Liz here, happy to welcome Lee Hollis to the blog today! Lee is here to talk about his super fun Desert Flowers series – and his history with the real Golden Girls! Take it away, Lee!
First of all, I am thrilled to be doing a guest post for the Wicked Authors, especially since I am a native New Englander, having been born and raised in Downeast Maine. My Hayley Powell Food & Cocktails Mysteries, which I co-author with my sister Holly (she provides all the columns and recipes), takes place in our hometown of Bar Harbor. Every time I sit down to write a new story, I am transported back to Mount Desert Island and Acadia National Park, and the memories of my childhood spent there. This is always therapeutic when I am unable to travel back home, especially this past year during the awful pandemic. But when my editor at Kensington asked me to come up with a new series, this one featuring a team of Golden Girls-like detectives, I decided to set it in my current home town of Palm Springs, California. Palm Springs could not be more opposite from Bar Harbor, although both are bustling tourist destinations, just during completely different seasons, winter and summer respectively.
If you’re not familiar with the Desert Flowers mystery series, the lead heroine is Poppy Harmon, a retired actress from Hollywood who moves to the desert with her fourth husband, Chester. When Chester dies unexpectedly, Poppy discovers he had for years been hiding a crippling gambling problem, and has now consequently left her penniless. Forced to find work, Poppy decides to become a private investigator. How hard could that be? She played the secretary on a long running TV detective show in the 1980s called Jack Colt, PI. Poppy figures she has plenty of formal training. She appeared in every episode, after all. She teams up with her two best friends, Iris and Violet, and they open up shop as the Desert Flowers Detective Agency. Unfortunately, they quickly discover that women of a certain age are not always taken seriously as hard-nosed gumshoes, so they enlist the help of pretty boy Matt, the boyfriend of Poppy’s daughter and an aspiring actor. He adopts the stage name of Matt Flowers so he can be the face of their agency, assuaging any misogynistic concerns. Business picks up, and in a nod to Remington Steele, the ladies do all the work while Matt soaks up all the credit.
After two successful cases, Poppy and the gang return in Poppy Harmon and the Pillow Talk Killer, which was a joy to write because this case involves the filming of a reboot of the cheesy romantic comedy Palm Springs Weekend, one of my favorite guilty pleasures. A mysterious stalker is shadowing the beautiful young star of the movie, and so she hires the Desert Flowers Agency to protect her and find the creep terrorizing her.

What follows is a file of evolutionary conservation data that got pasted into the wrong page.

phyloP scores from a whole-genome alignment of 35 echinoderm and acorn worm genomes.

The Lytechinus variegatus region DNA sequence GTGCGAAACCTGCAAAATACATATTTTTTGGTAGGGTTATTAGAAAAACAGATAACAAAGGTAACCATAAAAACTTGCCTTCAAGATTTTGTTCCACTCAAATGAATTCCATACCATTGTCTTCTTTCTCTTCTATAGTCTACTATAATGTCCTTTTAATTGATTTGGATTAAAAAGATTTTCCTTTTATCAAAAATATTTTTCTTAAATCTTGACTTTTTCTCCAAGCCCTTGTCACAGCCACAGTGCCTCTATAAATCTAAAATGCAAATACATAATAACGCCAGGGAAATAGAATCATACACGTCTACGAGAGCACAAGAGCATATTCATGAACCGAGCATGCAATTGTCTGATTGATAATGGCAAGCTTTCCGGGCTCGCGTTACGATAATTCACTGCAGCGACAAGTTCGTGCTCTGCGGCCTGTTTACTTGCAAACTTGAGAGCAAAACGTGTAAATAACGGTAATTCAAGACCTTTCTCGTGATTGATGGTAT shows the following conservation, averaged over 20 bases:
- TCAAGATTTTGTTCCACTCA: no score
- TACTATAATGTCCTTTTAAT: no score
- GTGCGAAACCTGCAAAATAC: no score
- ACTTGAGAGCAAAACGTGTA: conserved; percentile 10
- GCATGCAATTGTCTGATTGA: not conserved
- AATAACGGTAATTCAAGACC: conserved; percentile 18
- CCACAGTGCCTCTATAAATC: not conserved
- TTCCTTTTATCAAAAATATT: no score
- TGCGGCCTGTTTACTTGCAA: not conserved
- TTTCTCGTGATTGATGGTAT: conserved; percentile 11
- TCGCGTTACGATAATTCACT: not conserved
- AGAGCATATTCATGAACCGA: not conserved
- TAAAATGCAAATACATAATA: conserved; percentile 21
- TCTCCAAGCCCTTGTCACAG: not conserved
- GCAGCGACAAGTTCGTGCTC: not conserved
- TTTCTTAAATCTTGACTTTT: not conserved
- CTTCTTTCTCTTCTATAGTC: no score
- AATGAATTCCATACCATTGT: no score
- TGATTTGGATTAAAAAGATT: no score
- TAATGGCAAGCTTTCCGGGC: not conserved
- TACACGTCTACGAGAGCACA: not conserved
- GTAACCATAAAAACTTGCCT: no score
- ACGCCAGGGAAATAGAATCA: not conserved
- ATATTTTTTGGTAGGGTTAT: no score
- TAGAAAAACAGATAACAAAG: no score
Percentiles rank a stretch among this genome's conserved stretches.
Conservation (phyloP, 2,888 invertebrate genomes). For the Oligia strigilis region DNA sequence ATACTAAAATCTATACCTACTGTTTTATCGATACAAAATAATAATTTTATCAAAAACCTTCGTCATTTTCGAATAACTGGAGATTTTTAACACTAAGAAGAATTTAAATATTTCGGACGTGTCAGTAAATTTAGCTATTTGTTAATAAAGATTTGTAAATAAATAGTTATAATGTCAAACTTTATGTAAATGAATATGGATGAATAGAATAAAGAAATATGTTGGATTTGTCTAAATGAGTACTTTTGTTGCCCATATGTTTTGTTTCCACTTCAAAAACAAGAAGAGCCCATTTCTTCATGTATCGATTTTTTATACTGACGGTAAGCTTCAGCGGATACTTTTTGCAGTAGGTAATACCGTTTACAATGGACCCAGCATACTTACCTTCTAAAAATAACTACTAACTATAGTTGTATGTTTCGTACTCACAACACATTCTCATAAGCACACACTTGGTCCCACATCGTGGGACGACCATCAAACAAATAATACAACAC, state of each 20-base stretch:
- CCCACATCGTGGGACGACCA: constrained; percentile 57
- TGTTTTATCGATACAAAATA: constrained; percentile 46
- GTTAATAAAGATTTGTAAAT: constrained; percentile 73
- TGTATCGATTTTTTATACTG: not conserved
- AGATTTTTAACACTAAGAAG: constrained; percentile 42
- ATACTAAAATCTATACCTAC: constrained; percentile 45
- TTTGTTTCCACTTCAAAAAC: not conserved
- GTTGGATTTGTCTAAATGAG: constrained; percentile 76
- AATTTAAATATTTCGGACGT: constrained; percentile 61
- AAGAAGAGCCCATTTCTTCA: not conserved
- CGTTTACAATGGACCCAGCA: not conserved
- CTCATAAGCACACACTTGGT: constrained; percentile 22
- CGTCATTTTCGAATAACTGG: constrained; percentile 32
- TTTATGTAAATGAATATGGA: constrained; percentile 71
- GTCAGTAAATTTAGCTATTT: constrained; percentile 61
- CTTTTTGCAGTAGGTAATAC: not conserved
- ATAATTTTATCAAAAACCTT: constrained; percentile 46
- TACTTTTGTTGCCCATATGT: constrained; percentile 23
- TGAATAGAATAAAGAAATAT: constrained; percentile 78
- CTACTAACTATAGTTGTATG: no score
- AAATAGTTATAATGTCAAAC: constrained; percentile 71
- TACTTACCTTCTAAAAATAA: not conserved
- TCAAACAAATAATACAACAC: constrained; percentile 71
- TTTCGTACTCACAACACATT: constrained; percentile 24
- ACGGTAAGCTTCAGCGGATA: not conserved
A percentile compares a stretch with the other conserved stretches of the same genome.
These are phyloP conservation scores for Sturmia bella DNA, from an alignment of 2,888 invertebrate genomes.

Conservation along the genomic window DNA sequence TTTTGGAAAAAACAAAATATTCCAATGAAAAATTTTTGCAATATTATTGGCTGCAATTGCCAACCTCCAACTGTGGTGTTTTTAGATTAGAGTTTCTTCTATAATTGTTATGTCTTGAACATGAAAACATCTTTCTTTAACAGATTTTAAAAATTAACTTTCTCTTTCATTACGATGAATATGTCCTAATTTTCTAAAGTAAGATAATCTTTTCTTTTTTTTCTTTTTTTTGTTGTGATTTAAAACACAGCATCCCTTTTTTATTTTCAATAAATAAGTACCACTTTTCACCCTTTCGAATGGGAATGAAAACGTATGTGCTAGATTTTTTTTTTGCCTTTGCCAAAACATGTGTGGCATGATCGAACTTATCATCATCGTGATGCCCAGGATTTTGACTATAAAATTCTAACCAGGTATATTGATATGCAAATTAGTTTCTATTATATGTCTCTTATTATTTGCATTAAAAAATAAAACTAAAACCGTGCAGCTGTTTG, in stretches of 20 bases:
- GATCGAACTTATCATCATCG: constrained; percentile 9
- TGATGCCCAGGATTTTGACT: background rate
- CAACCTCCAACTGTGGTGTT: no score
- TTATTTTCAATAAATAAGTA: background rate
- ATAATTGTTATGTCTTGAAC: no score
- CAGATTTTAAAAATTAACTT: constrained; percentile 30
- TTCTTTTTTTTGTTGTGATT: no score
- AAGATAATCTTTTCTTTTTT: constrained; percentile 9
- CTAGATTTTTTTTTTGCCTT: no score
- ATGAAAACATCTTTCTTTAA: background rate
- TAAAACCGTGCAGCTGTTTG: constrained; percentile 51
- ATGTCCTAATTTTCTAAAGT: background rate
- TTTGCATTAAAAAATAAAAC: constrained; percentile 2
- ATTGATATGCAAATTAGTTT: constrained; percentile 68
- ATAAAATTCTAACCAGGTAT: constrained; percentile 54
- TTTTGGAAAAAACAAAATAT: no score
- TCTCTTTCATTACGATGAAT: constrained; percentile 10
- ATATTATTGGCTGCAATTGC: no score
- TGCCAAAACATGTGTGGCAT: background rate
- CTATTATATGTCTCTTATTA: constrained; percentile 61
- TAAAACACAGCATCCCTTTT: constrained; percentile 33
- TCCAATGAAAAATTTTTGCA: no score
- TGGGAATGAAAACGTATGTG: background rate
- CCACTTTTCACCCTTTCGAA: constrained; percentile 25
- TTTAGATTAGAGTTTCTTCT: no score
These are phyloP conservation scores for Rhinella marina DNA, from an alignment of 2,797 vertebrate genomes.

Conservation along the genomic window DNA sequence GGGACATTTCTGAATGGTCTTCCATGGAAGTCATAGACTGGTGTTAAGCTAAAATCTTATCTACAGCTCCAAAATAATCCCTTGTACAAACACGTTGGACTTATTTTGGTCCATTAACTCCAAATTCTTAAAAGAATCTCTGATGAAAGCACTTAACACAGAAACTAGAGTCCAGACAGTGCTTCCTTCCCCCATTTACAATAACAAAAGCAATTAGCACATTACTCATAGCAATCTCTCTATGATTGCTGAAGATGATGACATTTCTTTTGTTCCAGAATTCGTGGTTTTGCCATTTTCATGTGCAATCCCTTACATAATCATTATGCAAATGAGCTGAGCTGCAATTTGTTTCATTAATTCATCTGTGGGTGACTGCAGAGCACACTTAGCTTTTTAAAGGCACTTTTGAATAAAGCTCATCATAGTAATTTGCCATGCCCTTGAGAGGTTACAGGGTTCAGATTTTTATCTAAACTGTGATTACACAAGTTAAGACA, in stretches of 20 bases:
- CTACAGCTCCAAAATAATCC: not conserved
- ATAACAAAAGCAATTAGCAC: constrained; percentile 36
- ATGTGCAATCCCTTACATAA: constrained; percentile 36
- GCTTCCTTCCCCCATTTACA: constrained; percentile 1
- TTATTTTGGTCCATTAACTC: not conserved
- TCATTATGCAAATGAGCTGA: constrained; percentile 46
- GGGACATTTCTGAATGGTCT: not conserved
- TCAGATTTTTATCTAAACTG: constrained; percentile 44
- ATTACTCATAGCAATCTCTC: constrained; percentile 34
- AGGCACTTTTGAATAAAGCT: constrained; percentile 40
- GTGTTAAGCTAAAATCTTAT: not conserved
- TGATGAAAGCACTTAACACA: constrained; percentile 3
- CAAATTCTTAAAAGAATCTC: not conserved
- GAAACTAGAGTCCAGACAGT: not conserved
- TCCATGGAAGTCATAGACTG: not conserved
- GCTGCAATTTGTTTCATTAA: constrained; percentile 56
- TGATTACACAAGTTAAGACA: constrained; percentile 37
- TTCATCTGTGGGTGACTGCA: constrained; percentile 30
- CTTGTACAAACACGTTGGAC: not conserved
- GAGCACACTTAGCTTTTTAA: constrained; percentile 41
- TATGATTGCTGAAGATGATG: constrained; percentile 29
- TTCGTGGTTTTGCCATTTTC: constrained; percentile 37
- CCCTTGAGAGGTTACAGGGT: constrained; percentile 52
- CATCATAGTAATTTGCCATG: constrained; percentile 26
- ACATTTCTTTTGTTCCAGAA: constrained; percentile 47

I have worked for over thirty years in the TV and film business, and so it’s always fun to write about what I have learned in Hollywood. Write what you know, as they say. In this book, when the beautiful young star ends up murdered, smothered by a pillow, the crime scene evokes haunting memories for Poppy of a series of killings that took place during her heyday as an actress in the 1980s. Does this mean the never caught Pillow Talk Killer is back after all these years? As the team dives into the investigation, I do something I’ve never done in a book before. I use flashbacks. By transporting Poppy back to that heady period in her young life, the summer of 1985, I was able to give more context to what was happening in the present.
This brought back so many of my own Hollywood memories. I was 24 years old at the time, when I began my writing career on The Golden Girls in 1988. That show was the first job I ever had that actually paid me to write. And what a show to cut your teeth on. I will never forget the table reading of my first script, co-authored with my writing partner at the time, David A. Goodman, who is these days the president of the Writers’ Guild. Those actors, Bea Arthur, Betty White, Rue McClanahan, women I grew up watching on classic TV shows like Maude and The Mary Tyler Moore Show, and Estelle Getty, just knocked our jokes out of the park, and made them sound sharper and funnier than they actually were. I remember sitting back in awe, thinking, “My God, how did I get here?”
I assumed at the time that it would always be like that. Ha! There were plenty of shows after that first, some good, many not so good, a few downright terrible, but I will always be grateful for that indelible first experience. Those memories were key in the writing of Poppy Harmon and the Pillow Talk Killer, which is why this particular mystery has become my favorite book to work on to date. And so I hope you enjoy reading this latest Poppy Harmon installment as much as I loved writing it. And don’t worry, if you haven’t read the two previous books, you can jump right in and start with this one! Just promise me, if you like it, go back and try the others!
Readers, what do you think – love the series? Love the Golden Girls? Leave a comment for Lee below!